9 Types of Pipes Used in Commercial Building Construction

Although usually hidden from sight, pipes are the unsung heroes in commercial building construction. They serve many purposes, particularly in water distribution and drainage.

The plumbing system consists of two main sections: supply and waste disposal. This article will teach you about the different types of pipes and fittings according to the material they are made of and the purpose they fulfill in plumbing.

Supply or Service Pipes

As the name suggests, these pipes are responsible for distributing clean water from the main supply to the entire plumbing system across the different parts of the building.

Service pipes can be made from various materials, such as copper and galvanized iron. However, many modern commercial buildings are now opting for a reliable and more cost-efficient piping material: plastic.

More and more commercial building contractors are using plastic pipes for internal and external plumbing. This is because they offer plenty of advantages, such as:

  • Durability against corrosion
  • Lighter weight
  • Lower upfront and installation costs
  • Straightforward installation and replacement
  • Ease of maintenance

Apart from that, the best plastic pipe manufacturers have also developed several variants to the material to optimize their use for specific purposes.

1. Polyethylene (PE)

Probably the cheapest and most common plastic pipe available, polyethylene (PE) pipes are typically used for water supply in commercial buildings.

Most PE pipes can handle cold water distribution efficiently. They are also quite useful in low-temperature applications, such as snow melting and floor heating.

2. High-density polyethylene (HDPE)

High-density polyethylene (HDPE) pipes are denser derivatives of the classic PE pipe. It is flexible and can serve as a viable replacement for aging steel or main concrete pipelines.

Thanks to their strong molecular bond and high impermeability level, HDPE pipes are also deemed the best choice for high-pressure applications.

3. Cross-linked Polyethylene (PEX)

Another variant of polyethylene pipes you should consider is cross-linked polyethylene (PEX). These pipes are manufactured to be able to handle both hot and cold liquids, making them an excellent choice for commercial establishments.

Plus, the level of flexibility this pipe offers is perfect for hard-to-reach areas under and within the building. They are also easier to install and replace, even with numerous obstacles blocking the path.

They have become some of the most sought-after plumbing pipes for business establishments because they require very low maintenance. PEX pipes are also deemed some of the most durable options and are known for staying leak-free for longer.

4. Polyvinyl chloride (PVC)

Although not as flexible as other materials, polyvinyl chloride (PVC) pipes remain a popular choice in commercial plumbing.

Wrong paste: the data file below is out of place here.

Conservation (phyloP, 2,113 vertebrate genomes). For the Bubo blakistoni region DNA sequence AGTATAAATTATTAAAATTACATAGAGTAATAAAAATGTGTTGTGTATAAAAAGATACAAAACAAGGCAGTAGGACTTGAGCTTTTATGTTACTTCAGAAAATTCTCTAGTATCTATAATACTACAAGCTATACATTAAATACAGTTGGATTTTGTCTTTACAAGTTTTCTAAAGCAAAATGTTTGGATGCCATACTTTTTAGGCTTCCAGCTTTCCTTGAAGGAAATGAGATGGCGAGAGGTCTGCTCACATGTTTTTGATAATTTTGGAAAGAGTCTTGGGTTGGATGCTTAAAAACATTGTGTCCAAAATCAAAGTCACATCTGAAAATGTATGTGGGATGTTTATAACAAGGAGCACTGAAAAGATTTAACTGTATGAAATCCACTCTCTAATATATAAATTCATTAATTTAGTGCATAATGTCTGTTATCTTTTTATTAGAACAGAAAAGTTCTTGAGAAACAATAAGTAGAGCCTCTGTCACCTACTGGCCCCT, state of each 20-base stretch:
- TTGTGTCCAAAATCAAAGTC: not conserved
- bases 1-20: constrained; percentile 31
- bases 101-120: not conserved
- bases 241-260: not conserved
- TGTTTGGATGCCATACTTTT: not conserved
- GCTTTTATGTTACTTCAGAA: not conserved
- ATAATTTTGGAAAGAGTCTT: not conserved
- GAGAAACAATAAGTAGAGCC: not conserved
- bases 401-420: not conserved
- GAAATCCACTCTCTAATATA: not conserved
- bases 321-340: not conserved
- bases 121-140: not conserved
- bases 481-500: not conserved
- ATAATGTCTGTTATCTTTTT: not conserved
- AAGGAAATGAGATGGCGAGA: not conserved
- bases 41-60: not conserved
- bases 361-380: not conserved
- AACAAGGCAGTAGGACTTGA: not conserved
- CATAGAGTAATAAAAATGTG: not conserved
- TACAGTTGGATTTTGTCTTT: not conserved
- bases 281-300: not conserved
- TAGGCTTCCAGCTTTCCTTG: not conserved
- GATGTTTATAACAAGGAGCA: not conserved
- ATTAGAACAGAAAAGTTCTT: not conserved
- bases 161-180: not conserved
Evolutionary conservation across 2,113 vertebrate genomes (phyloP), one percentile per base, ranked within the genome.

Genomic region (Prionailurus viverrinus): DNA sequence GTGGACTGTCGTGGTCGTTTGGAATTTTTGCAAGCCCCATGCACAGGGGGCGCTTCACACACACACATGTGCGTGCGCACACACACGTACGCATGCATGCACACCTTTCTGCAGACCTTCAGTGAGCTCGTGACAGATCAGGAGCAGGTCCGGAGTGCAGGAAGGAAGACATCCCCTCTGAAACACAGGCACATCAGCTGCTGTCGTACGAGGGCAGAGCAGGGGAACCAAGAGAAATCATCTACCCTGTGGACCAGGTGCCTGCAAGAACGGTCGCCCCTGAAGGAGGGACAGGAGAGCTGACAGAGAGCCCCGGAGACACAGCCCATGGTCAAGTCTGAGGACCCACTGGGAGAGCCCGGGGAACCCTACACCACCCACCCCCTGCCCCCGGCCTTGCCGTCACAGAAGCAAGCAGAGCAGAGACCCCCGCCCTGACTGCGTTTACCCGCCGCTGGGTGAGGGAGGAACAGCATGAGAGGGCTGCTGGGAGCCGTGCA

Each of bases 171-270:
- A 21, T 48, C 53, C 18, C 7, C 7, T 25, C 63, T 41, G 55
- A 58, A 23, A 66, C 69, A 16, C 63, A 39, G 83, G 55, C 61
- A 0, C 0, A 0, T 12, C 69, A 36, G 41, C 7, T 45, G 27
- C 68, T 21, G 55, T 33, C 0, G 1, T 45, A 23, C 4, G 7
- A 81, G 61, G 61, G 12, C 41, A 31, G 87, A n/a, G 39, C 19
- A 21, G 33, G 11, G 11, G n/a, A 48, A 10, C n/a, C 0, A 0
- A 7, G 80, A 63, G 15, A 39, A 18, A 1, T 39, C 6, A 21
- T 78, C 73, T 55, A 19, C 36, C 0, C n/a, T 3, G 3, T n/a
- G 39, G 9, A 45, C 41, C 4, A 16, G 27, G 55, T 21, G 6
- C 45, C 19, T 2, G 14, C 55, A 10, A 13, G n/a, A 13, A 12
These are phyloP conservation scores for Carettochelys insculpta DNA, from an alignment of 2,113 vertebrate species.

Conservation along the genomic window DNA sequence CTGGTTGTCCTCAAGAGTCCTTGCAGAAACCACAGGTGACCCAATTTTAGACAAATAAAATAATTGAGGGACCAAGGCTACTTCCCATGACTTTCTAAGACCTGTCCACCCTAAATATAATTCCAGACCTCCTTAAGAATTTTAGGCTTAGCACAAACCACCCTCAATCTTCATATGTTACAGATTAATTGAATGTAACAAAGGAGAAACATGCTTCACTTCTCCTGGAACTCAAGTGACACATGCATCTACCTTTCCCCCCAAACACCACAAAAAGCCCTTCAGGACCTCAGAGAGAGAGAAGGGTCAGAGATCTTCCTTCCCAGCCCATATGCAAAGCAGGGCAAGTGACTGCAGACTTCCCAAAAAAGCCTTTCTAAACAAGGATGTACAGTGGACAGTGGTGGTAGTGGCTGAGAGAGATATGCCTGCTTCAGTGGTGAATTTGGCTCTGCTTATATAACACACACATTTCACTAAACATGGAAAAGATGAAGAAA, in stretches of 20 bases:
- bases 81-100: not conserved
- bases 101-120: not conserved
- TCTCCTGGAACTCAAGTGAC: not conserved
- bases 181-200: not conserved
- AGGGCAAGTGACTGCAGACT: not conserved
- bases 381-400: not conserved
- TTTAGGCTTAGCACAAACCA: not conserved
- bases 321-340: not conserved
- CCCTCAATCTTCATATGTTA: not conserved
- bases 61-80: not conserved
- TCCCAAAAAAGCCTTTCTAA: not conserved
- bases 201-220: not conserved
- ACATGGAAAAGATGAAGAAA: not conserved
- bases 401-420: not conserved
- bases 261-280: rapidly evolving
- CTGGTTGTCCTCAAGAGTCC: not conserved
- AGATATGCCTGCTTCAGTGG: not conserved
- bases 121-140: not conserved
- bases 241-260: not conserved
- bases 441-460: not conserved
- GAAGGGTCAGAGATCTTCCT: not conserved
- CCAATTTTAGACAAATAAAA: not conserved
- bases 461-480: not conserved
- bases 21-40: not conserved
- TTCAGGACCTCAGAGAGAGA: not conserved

These are often used for potable hot water supply, although you may also find them in vents, drain and waste lines, and the sewage. Specific pipe configurations and thickness can vary based on the application, although PVC pipes are generally light and easy to install.

5. Chlorinated polyvinyl (CPVC)

This is another inexpensive pipe option that has become preferred in commercial establishments.

Chlorinated polyvinyl (CPVC) pipes can handle water supply with temperatures of up to 120 degrees Celsius. This resistance to heat makes CPVC an excellent choice for drinking water delivery and similar supply applications.

Waste Disposal and Drainage Pipes

Drainage and waste disposal are as important as the water supply in both residential and commercial construction. But unlike the supply pipes, waste disposal is not only divided into the type of materials the pipes are made of.

Wastewater produced in different places in the building (e.g., commercial kitchen or bathroom) do not pass through the same pipe. Instead, they are segregated into different pipes, namely:

6. Rainwater Pipes

As the name implies, these pipes carry rainwater from the roof down to the surface water sewer or soakaway. This prevents the accumulation of rainwater on the rooftop and helps maximize its use for farming or gardening purposes.

Rainwater pipes are ideally 75 millimeters in diameter. These are also thinner than soil or wastewater pipes because they don’t need to carry thick or solid waste.

7. Soil Pipes

These are the pipes responsible for transporting human excreta from water closets to the septic tank. They are not connected to any other pipes, except the vents.

Soil pipes have thicker walls compared to rainwater pipes. They are also bigger in diameter, at 100 millimeters.

8. Wastewater Pipes

These pipes carry liquid waste from washbasins, kitchens, and the like. Although they don’t carry human excreta, wastewater pipes should have the same level of thickness as soil pipes. Their sizes also vary based on their position during installation: 30 to 50 millimeters for horizontal pipes and 75 millimeters for vertical pipes.

9. Vent Pipes

These are the only pipes connected to soil pipes because they serve as ventilation for the septic tank. Vent pipes serve as the exit for foul gases, which is why they are open on both ends.

Vent pipes should be installed at least one meter higher than roof level and should be around 50 millimeters in diameter.

Choose Your Pipes Wisely

Deciding on the types of pipes to use for a commercial construction project is vital in ensuring the optimal function of the plumbing system. Use this article as a guide and contact us at Polyfab today for your plastic pipe needs.

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